• Un certain nombre d’universitaires qui écrivent sur le pillage ont signalé cette formulation pour suggérer que cette infraction ne pourrait pas s’appliquer aux acteurs commerciaux impliqués dans l’exploitation illégale des produits issus du conflit ou pour indiquer que le crime de guerre de pillage dans le Statut de la CPI envisage clairement d’autres situations ; et
  • Peut-être le plus étrange, dans le récent jugement contre l’homme politique congolais Jean-Pierre Bemba, la Cour pénale internationale a elle-même interprété les termes « une ville ou une localité, même prise d’assaut » comme signifiant que le pillage doit se produire à une certaine échelle pour être considéré comme tel.[1]

Après avoir passé un certain nombre d’années de recherches et après avoir rédigé un grand nombre d’écrits sur le pillage appliqué aux ressources naturelles (voir les fruits de ces travaux ici et un résumé d’une conférence ), je suis particulièrement en désaccord avec ce point de vue. Dans ce qui suit, je vous explique pourquoi je considère ces neufs mots supplémentaires comme juridiquement redondants, archaïques, inutiles et déroutants. En particulier, je donne cinq raisons pour lesquelles je suis de cet avis, dans le but de clarifier ce que je perçois comme une mauvaise interprétation regrettable, mais compréhensible.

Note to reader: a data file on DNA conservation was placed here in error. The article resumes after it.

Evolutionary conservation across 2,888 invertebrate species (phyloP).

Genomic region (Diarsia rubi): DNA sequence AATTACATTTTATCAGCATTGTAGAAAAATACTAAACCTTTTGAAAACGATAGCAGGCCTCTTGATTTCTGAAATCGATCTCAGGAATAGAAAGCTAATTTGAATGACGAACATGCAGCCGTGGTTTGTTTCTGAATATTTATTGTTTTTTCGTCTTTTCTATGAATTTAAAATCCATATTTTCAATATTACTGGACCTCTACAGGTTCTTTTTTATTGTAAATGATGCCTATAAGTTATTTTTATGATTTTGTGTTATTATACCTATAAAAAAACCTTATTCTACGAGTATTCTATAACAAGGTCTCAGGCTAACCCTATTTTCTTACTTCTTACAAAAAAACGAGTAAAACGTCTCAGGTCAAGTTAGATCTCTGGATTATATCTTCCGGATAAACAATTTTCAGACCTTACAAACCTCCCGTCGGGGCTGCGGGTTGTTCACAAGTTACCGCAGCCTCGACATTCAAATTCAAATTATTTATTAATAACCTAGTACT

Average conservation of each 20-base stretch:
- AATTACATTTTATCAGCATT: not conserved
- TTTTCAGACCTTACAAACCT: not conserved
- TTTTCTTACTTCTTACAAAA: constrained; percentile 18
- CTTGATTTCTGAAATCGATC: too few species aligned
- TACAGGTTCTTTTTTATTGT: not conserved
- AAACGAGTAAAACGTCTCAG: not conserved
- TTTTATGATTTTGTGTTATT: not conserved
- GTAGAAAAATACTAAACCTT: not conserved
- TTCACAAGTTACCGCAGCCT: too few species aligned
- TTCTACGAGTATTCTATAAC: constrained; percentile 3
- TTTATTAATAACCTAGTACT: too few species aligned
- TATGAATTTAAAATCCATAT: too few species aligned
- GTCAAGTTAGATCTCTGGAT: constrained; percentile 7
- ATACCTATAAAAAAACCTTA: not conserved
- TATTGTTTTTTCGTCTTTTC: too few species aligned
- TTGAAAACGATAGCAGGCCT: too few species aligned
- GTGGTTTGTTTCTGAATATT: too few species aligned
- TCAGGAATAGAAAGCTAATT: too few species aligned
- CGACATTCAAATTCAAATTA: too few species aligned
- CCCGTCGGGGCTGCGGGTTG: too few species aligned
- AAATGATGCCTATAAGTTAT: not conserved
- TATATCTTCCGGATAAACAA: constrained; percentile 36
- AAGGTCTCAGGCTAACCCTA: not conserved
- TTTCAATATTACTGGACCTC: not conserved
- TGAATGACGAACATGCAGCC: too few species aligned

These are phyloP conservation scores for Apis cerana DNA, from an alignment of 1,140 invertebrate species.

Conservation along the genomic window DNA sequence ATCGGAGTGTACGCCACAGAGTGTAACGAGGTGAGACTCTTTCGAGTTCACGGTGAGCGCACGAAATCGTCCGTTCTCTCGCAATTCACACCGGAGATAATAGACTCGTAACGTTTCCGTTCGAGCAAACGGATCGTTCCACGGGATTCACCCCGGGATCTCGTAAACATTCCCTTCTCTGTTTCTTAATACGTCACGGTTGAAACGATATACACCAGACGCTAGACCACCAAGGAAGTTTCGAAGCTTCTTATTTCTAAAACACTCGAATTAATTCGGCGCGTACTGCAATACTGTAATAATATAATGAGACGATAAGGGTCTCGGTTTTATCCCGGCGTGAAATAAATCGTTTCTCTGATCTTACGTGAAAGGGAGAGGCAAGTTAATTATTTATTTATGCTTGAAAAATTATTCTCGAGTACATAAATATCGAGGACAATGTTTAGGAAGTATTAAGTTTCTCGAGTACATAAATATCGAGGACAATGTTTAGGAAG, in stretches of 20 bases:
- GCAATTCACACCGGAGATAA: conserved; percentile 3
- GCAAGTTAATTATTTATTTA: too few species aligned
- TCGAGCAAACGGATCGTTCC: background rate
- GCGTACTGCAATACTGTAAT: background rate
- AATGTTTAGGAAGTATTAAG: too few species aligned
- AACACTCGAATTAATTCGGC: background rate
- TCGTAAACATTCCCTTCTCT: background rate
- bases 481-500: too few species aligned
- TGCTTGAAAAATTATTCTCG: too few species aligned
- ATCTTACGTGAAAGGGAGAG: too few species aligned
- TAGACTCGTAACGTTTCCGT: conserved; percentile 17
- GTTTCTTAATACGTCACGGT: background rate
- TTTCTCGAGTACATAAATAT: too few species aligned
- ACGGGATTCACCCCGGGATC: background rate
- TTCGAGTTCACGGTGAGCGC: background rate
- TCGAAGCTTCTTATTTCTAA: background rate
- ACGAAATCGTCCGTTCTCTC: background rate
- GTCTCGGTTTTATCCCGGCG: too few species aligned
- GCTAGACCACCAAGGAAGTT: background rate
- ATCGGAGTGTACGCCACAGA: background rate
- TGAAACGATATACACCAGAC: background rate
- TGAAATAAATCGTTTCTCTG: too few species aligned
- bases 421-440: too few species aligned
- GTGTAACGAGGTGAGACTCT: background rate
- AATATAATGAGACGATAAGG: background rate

Tout d’abord, les « Eléments des crimes » de la CPI, qui énonce les éléments juridiques requis pour chaque infraction dans le Statut de la CPI, ne fait aucune mention de la « ville », la « localité » ou l’ « assaut », ce qui implique que ces mots supplémentaires sont juridiquement redondants. Les Eléments des crimes se lisent comme suit:

  1. L’auteur s’est approprié certains biens ;
  2. L’auteur avait l’intention de spolier le propriétaire des biens et de se les approprier à des fins privées ou personnelles ; [*]
  3. L’appropriation s’est faite sans le consentement du propriétaire ;
  4. Le comportement a eu lieu dans le contexte de et était associé à un conflit armé international ou non international ; et
  5. L’auteur avait connaissance des circonstances de fait établissant l’existence d’un conflit armé.

[*]  Comme l’indiquent les termes « à des fins privées ou personnelles », les appropriations justifiées par les nécessités militaires ne constituent pas un crime de pillage.

J’ai exprimé mon désaccord sur un aspect particulier de cette définition, à savoir, les termes « pour usage privé ou personnel » (Voir ici, par. 16-17). Cependant, ce point n’est pas pertinent pour le sujet qui nous intéresse. Indépendamment de ce désaccord, il reste encore à noter que la définition des Eléments des crimes la CPI ne fait aucune mention de la « ville », la « localité » ou de l’« assaut ».